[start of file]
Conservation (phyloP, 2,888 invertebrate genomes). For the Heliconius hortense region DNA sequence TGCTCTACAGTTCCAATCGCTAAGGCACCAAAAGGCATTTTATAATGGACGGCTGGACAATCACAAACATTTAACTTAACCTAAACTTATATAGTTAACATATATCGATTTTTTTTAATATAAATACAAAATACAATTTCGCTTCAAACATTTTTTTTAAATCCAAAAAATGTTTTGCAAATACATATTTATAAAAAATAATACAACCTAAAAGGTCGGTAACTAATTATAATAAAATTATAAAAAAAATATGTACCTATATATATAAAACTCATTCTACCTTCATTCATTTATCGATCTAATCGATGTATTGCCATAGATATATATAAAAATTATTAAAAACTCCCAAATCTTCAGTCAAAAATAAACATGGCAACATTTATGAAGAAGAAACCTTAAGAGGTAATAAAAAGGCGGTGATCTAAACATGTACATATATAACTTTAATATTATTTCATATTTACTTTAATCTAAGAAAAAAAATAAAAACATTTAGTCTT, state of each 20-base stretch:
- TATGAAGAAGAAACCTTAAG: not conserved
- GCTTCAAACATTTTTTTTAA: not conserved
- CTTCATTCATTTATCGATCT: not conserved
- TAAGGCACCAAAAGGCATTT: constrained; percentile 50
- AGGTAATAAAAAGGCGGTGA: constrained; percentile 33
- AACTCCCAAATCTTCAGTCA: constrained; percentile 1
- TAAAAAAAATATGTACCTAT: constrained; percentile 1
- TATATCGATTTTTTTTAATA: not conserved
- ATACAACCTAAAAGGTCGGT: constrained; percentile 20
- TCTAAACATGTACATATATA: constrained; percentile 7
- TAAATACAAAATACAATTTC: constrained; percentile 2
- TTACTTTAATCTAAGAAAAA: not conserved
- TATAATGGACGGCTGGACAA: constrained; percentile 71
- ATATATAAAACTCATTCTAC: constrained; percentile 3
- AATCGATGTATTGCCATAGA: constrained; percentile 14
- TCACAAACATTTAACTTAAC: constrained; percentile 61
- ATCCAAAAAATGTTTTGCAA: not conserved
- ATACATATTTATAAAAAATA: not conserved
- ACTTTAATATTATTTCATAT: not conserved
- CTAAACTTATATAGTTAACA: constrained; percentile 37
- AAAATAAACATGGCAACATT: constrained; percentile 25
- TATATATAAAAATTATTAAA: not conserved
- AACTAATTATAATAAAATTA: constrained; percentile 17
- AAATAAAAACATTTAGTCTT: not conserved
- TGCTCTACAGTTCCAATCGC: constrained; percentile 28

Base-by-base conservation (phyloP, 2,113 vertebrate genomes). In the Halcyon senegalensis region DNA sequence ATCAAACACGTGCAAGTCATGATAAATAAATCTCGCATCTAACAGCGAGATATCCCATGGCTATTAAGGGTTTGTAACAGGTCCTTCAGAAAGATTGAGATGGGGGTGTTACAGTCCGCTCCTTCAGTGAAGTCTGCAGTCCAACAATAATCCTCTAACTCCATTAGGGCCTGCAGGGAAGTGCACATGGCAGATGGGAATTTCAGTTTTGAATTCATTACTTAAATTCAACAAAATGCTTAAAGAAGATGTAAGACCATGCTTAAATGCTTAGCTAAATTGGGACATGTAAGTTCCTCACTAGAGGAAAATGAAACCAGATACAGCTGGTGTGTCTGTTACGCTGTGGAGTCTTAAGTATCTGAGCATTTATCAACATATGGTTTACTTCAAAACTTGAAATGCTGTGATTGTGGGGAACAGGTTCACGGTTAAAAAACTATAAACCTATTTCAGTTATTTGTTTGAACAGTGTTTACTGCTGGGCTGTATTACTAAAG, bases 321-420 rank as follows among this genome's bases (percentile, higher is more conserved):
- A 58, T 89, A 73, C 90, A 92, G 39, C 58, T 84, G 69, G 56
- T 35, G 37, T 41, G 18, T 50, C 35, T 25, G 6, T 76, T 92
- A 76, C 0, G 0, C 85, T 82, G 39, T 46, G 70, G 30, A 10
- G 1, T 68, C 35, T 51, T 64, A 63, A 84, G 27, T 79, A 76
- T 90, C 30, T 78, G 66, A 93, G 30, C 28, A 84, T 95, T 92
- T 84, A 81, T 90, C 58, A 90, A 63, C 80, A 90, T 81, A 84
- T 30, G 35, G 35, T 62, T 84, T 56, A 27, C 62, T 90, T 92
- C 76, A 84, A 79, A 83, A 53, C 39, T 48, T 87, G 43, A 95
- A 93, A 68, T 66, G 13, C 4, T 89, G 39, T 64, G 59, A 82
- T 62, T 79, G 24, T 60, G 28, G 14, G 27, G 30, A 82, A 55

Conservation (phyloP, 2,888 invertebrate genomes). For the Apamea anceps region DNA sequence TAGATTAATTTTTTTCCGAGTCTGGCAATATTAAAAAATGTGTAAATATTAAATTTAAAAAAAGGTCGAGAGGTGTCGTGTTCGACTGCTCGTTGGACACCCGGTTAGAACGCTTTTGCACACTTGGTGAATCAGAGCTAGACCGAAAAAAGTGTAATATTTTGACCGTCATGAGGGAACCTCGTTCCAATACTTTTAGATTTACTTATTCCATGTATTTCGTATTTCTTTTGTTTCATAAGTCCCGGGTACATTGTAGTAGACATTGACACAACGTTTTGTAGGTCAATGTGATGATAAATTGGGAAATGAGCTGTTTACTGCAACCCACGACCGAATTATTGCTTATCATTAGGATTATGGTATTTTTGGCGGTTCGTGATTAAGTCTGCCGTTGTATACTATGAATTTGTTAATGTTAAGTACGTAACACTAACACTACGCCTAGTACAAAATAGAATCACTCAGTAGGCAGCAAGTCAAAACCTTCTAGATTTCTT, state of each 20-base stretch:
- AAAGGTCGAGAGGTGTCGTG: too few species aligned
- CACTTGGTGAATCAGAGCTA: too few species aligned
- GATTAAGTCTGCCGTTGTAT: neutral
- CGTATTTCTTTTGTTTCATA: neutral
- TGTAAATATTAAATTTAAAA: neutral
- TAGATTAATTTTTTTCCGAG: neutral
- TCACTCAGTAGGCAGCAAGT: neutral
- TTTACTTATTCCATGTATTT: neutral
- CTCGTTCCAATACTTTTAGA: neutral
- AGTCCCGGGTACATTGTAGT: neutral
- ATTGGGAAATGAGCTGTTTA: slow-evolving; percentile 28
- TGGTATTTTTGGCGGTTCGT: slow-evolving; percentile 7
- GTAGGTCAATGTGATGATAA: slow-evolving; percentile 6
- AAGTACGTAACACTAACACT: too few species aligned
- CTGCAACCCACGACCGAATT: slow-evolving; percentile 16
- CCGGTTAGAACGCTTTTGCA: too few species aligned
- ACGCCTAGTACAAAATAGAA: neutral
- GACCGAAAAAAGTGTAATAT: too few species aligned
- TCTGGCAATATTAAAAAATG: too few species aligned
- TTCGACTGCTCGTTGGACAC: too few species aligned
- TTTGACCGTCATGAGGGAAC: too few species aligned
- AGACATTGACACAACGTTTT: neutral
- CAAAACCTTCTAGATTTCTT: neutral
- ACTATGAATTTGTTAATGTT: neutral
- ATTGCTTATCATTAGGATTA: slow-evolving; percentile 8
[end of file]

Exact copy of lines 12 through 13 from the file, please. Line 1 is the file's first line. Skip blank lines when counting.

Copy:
- TAAATACAAAATACAATTTC: constrained; percentile 2
- TTACTTTAATCTAAGAAAAA: not conserved